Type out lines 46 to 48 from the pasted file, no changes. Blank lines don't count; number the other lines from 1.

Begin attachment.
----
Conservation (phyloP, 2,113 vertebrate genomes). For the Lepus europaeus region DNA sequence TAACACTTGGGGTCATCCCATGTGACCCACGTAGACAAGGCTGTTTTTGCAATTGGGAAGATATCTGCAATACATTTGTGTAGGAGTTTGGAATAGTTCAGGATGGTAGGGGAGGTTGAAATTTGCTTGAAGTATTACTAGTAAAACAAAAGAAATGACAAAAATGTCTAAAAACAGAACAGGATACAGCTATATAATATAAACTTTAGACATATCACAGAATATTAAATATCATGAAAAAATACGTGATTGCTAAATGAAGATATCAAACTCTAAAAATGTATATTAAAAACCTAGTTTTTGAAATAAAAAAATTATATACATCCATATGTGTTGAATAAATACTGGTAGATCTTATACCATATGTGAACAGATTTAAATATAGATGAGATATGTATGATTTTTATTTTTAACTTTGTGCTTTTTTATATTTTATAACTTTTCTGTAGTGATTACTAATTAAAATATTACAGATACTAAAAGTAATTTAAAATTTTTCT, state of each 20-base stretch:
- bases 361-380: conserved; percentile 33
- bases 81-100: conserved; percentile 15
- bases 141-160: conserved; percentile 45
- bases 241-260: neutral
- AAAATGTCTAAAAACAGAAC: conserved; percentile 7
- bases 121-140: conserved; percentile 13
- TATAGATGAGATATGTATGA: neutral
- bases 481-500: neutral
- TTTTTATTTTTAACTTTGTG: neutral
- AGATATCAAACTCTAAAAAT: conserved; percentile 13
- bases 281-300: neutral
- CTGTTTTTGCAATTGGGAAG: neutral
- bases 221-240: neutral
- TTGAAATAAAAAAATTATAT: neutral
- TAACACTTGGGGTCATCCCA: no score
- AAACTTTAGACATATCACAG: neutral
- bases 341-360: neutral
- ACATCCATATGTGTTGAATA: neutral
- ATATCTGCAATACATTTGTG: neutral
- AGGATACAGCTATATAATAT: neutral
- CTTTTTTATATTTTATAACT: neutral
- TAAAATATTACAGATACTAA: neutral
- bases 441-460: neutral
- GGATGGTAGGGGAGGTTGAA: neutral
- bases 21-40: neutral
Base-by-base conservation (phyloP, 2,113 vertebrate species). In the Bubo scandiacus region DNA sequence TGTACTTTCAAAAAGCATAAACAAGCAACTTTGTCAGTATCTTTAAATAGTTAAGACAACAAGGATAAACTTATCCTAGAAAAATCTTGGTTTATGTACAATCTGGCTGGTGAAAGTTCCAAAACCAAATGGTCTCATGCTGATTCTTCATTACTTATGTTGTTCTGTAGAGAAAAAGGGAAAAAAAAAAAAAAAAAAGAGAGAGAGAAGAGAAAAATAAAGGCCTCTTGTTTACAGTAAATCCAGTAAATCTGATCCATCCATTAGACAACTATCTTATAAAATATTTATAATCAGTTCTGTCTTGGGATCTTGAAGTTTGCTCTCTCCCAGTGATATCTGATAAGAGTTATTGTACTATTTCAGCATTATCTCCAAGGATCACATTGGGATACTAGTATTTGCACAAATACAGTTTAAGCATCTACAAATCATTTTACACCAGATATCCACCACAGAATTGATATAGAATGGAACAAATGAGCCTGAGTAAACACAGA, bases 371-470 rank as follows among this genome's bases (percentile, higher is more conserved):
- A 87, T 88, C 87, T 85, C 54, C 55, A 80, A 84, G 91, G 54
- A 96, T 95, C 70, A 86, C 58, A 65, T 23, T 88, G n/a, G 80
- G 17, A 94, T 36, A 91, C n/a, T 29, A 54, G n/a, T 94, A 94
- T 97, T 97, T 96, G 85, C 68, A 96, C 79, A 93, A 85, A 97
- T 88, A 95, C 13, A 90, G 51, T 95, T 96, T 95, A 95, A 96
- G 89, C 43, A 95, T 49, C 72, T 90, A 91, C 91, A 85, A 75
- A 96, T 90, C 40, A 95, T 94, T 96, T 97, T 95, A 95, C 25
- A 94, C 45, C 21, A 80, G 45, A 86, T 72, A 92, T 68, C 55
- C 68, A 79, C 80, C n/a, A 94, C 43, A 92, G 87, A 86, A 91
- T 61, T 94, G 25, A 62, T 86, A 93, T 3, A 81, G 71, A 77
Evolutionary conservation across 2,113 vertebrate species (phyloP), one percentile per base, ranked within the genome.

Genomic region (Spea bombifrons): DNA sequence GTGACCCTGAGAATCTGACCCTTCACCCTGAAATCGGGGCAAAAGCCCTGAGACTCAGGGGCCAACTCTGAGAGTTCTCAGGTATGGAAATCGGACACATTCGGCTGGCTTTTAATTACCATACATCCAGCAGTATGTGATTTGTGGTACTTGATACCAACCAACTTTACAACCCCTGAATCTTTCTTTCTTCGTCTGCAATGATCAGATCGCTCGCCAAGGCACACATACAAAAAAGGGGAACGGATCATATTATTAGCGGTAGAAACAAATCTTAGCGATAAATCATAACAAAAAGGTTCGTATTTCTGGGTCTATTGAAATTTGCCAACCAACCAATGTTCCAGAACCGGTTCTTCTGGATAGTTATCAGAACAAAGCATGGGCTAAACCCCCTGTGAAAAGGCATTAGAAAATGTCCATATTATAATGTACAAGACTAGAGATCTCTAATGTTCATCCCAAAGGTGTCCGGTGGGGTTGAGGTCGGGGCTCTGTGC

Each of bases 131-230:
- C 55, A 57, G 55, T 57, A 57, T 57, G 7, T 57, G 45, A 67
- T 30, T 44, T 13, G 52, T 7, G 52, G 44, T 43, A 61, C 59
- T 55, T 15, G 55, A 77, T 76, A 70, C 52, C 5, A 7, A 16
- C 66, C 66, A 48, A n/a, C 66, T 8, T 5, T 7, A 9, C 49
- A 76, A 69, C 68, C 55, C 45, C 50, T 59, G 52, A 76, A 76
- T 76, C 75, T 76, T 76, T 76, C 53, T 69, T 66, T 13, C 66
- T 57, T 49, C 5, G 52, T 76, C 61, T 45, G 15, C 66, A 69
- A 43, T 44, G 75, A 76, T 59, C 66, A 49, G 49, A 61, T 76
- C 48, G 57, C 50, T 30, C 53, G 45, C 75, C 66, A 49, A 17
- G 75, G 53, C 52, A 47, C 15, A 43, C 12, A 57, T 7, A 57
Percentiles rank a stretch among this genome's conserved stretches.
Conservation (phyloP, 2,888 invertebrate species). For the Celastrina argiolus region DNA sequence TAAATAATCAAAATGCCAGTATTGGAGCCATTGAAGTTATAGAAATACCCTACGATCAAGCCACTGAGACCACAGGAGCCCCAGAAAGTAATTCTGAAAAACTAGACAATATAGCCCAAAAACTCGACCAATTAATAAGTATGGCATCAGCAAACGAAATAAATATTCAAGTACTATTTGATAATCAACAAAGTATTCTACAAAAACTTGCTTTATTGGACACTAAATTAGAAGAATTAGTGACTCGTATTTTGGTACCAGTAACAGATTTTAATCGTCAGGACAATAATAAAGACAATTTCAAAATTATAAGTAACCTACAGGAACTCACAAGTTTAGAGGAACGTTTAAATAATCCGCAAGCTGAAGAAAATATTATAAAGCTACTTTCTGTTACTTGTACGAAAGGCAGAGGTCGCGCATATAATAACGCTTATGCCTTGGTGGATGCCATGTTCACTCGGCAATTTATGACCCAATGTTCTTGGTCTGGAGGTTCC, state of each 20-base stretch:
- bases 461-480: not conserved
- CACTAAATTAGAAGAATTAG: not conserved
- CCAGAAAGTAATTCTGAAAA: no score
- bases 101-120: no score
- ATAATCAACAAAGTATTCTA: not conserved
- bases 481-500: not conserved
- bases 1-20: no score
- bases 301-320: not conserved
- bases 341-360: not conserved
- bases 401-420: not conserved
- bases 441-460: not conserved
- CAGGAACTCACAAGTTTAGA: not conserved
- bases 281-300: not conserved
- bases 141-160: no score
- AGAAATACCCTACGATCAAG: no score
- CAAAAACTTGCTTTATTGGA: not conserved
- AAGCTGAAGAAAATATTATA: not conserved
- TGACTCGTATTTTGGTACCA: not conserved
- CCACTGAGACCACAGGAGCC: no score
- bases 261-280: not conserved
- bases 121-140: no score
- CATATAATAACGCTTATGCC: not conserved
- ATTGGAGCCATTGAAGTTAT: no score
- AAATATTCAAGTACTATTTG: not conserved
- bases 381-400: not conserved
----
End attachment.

- T 76, C 75, T 76, T 76, T 76, C 53, T 69, T 66, T 13, C 66
- T 57, T 49, C 5, G 52, T 76, C 61, T 45, G 15, C 66, A 69
- A 43, T 44, G 75, A 76, T 59, C 66, A 49, G 49, A 61, T 76